Adding a fourth chord to a three chord progression consisting of the I - IV and V chords in a major key can serve many purposes.
For one, it can create a more dynamic and more interesting chord progression. A ii (two minor) or iii (three minor) or vi (sixth minor) chord can add tension to the progression which will beg for resolution back to the root or tonic chord - thereby creating a push pull effect of tension and resolution. A minor chord in a major key progression can serve to lead you to one of the other major chords or serve as a pivot point to switch the order of the progression. These are just some examples of how one of the minor chords can be used in a four chord progression in a major key.
Many possible 4th chords are available including the ii, iii, or vi. You can also use a diminished 7th degree chord or even a flattened 7th degree major chord. Extensions can also be used (7th, 9th, augmented, suspended).
One very commonly used fourth chord in a four chord progression is the vi chord and a popular progression is the I-V-vi-IV progression. Some of the reasons the iv chord is often used as the fourth chord can be found in the answers to this question Why is the I-V-vi-IV chord progression so popular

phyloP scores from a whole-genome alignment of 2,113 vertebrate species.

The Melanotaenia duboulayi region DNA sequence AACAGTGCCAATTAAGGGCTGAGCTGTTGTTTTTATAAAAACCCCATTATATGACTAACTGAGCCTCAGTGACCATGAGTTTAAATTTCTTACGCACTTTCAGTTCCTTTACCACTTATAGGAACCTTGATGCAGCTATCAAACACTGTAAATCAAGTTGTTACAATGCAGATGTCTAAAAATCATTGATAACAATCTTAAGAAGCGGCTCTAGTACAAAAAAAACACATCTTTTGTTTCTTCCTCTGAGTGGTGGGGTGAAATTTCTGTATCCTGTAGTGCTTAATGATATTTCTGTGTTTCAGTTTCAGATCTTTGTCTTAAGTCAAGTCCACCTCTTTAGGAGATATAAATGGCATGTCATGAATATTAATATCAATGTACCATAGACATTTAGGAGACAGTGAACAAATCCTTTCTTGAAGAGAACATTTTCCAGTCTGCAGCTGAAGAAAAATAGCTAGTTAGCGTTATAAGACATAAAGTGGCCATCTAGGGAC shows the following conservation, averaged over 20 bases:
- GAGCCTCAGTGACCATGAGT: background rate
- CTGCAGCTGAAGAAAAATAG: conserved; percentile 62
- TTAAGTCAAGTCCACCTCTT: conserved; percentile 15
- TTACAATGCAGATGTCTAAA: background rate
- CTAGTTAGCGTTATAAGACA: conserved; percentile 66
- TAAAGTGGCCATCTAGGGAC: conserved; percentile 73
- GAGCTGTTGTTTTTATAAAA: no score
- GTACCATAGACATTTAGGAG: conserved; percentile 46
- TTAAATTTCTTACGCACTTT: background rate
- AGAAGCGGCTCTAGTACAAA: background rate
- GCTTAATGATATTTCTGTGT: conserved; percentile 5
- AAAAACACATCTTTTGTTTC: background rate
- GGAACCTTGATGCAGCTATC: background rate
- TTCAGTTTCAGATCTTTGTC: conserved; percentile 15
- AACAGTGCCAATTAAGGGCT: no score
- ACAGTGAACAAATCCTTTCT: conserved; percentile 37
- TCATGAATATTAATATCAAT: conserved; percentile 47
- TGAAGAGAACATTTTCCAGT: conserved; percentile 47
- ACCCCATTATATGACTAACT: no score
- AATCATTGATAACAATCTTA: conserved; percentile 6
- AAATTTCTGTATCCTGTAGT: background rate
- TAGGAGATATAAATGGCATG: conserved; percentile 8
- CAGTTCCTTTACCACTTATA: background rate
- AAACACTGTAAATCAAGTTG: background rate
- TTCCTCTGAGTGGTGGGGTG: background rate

Ultimately the fourth chord you use depends on what purpose you want it to serve in your song and what you want to accomplish by using it.
A comprehensive online search may yield some helpful guides such as the charts pictured below. As a disclaimer, these charts are merely examples of devices that have been invented to simplify the process of choosing chords and don't purport to offer every possible solution and should not be treated as rules that cannot be broken. Ultimately your goal should be to develop the ability to effectively use your own creativity (guided by music and chord theory) to compose chord progressions that help you express your own personal musical ideas.